Another detail of the FIG. 1 cavity visible in FIG. 1B is the shortened length of the central conductor 104 with respect to the cavity length 112. The degree of this shortening appears at gap 110 in FIG. 1B. This shortening relates to a cavity tuning arrangement as is described later herein. When the FIG. 1 cavity is embodied for filter use in the millimeter wave region of the radio frequency spectrum, the central conductor 104 may have a diameter of about 0.1-0.4 millimeters, a <¼ wavelength depth 112 of about 0.5 millimeters and a shortened coaxial length 110 of about 0.025 millimeters. The diameter of the cavity interior region 102 is about 0.8-1.0 millimeters.

The use of a three-dimensional metal micromachining process used for the cavity body in the present invention enables the cavity closed end to be located at either the top or bottom of the transmission line, and if desired, both ends can be shorted in the described manner. From an electrical circuit viewpoint, a shorting metal connection creates a closed circuit between the signal line and the ground. However, if one end is not shorted, a line with one end open and one end shorted is achieved, i.e., an equivalent to a coaxial transmission line that has been shorted at one end to form a transmission line stub has then been accomplished.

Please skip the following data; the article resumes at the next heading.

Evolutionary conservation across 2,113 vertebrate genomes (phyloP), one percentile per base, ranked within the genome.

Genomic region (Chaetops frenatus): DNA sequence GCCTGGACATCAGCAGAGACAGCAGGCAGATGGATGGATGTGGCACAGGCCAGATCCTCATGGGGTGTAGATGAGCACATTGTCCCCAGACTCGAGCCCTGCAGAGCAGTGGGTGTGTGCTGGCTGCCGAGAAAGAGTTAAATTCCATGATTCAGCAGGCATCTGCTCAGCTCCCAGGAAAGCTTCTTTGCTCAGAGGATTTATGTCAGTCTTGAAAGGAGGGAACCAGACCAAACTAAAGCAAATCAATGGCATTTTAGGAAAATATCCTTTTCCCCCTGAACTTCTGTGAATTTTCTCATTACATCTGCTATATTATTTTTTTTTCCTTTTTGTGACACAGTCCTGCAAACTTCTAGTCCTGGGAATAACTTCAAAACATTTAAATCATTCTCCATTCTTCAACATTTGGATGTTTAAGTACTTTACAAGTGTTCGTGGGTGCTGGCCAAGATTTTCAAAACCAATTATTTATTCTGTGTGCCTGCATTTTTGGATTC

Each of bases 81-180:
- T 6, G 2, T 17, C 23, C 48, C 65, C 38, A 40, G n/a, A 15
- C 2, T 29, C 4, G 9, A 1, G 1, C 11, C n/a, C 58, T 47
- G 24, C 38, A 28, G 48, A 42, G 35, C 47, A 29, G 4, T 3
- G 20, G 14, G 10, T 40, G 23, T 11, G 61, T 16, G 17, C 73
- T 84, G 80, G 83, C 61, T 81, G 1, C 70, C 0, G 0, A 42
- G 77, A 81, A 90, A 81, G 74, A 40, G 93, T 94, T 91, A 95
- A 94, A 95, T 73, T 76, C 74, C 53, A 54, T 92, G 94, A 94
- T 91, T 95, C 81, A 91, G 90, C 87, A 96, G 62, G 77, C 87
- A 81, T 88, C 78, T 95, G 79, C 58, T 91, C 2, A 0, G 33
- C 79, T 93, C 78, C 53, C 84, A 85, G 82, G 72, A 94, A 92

Thus, in order to use the FIG. 1 transmission line as a cavity resonator, the remaining open end is closed. In the present invention this is done by coupling an “end cap” onto the end of the resonator, as is represented in the FIG. 2 exterior drawings of a portion of millimeter wave single resonator filter 100. When an end cap 202 is added, a capacitor can be created between the end of the transmission line 104 and the ground to create a resonator. If the capacitor had a value of zero (which is not physically realizable), the resonator would have a resonant frequency, fo, such that the physical length of the line, 1, was one-quarter of the wavelength of a wave at the resonant frequency (1=λ0/4). Increasing the capacitance decreases f0 so that the line will have an apparent of length less than one quarter of the resonant frequency (1=λ0/4). Incorporating a MEM variable capacitor onto the end cap to be described later thus enables the value of the capacitance to be varied so that the resonant frequency of the cavity can be electronically controlled.